Journal of Materials Science

, Volume 43, Issue 23–24, pp 7513–7518 | Cite as

Texture evolution of Mg during high-pressure torsion

  • B. J. Bonarski
  • E. Schafler
  • B. Mingler
  • W. Skrotzki
  • B. Mikulowski
  • M. J. ZehetbauerEmail author
Ultrafine-Grained Materials


Polycrystalline magnesium of 99.8 wt.% purity was subjected to high-pressure torsion (HPT) at room temperature. A special technique was developed in order to enable HPT of Mg up to very high shear strains of 115 and hydrostatic pressures of 4 GPa. The texture development during HPT was investigated by systematic X-ray texture measurements. It can be described by a stationary oblique B fibre characteristic of hexagonal metals subjected to simple shear. From the measured shear strain and pressure dependences of the B fibre and from microstructure investigations by TEM, it is concluded that also mechanisms of both dynamic and of static recrystallization contribute to the texture evolution.


Hydrostatic Pressure Shear Strain Texture Evolution Transmission Electron Microscopy Investigation Maximum Shear Strain 



The authors are grateful for financial support from the Focus Project “Bulk Nanostructured Materials” of University of Vienna, and from the PhD Program “I022-N Experimental Materials Science-Nanostructured Materials” of University of Vienna. They kindly acknowledge support by Grant No. provided by the Polish Ministry of Science and Higher Education. Parts of this work have been achieved within an Ernst Mach scholarship of the Austrian Exchange Services OEAD, and within a scholarship of the Central European Exchange Programme for University Studies (CEEPUS). The authors gratefully acknowledge the financial support of the Austrian Science Fund Project Nr. 17095N02.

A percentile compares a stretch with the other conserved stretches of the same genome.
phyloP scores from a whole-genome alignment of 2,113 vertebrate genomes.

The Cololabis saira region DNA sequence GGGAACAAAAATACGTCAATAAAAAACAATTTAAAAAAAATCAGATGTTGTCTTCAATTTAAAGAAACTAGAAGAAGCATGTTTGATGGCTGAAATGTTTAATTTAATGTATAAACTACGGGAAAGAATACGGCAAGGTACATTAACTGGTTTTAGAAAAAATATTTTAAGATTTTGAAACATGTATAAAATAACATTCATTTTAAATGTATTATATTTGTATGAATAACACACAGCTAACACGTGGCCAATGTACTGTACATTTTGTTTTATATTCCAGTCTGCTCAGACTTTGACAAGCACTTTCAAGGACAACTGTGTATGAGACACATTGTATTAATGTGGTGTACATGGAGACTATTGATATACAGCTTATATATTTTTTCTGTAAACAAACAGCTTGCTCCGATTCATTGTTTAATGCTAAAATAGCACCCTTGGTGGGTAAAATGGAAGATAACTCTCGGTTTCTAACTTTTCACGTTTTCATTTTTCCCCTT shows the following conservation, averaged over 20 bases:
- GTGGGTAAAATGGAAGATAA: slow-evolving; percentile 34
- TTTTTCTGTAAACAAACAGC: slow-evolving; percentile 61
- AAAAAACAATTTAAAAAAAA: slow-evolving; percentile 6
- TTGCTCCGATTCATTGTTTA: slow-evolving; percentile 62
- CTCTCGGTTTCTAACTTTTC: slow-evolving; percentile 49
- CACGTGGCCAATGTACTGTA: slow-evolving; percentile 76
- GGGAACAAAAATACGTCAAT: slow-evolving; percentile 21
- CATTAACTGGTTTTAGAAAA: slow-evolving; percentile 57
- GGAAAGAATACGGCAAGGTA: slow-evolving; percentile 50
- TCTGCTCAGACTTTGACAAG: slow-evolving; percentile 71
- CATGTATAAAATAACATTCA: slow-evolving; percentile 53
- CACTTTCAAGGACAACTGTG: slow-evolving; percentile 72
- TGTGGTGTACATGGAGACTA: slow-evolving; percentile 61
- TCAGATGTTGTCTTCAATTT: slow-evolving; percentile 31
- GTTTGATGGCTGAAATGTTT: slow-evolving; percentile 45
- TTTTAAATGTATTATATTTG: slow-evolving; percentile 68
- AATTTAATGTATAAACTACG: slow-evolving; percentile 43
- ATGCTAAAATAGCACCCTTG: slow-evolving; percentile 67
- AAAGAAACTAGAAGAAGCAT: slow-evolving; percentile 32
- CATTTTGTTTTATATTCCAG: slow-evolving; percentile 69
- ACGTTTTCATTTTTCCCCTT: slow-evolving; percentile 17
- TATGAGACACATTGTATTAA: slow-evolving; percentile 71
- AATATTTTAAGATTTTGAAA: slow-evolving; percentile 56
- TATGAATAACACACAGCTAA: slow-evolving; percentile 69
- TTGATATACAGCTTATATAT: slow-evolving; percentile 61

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Copyright information

© Springer Science+Business Media, LLC 2008

Authors and Affiliations

  • B. J. Bonarski
    • 1
    • 2
  • E. Schafler
    • 1
  • B. Mingler
    • 1
  • W. Skrotzki
    • 3
  • B. Mikulowski
    • 2
  • M. J. Zehetbauer
    • 1
    Email author
  1. 1.Faculty of Physics, Physics of Nanostructured MaterialsUniversity of ViennaViennaAustria
  2. 2.Faculty of Non-Ferrous Metals, Department of Structure and Mechanics of SolidsAGH – University of Science and TechnologyCracowPoland
  3. 3.Institut für StrukturphysikTechnische Universität DresdenDresdenGermany

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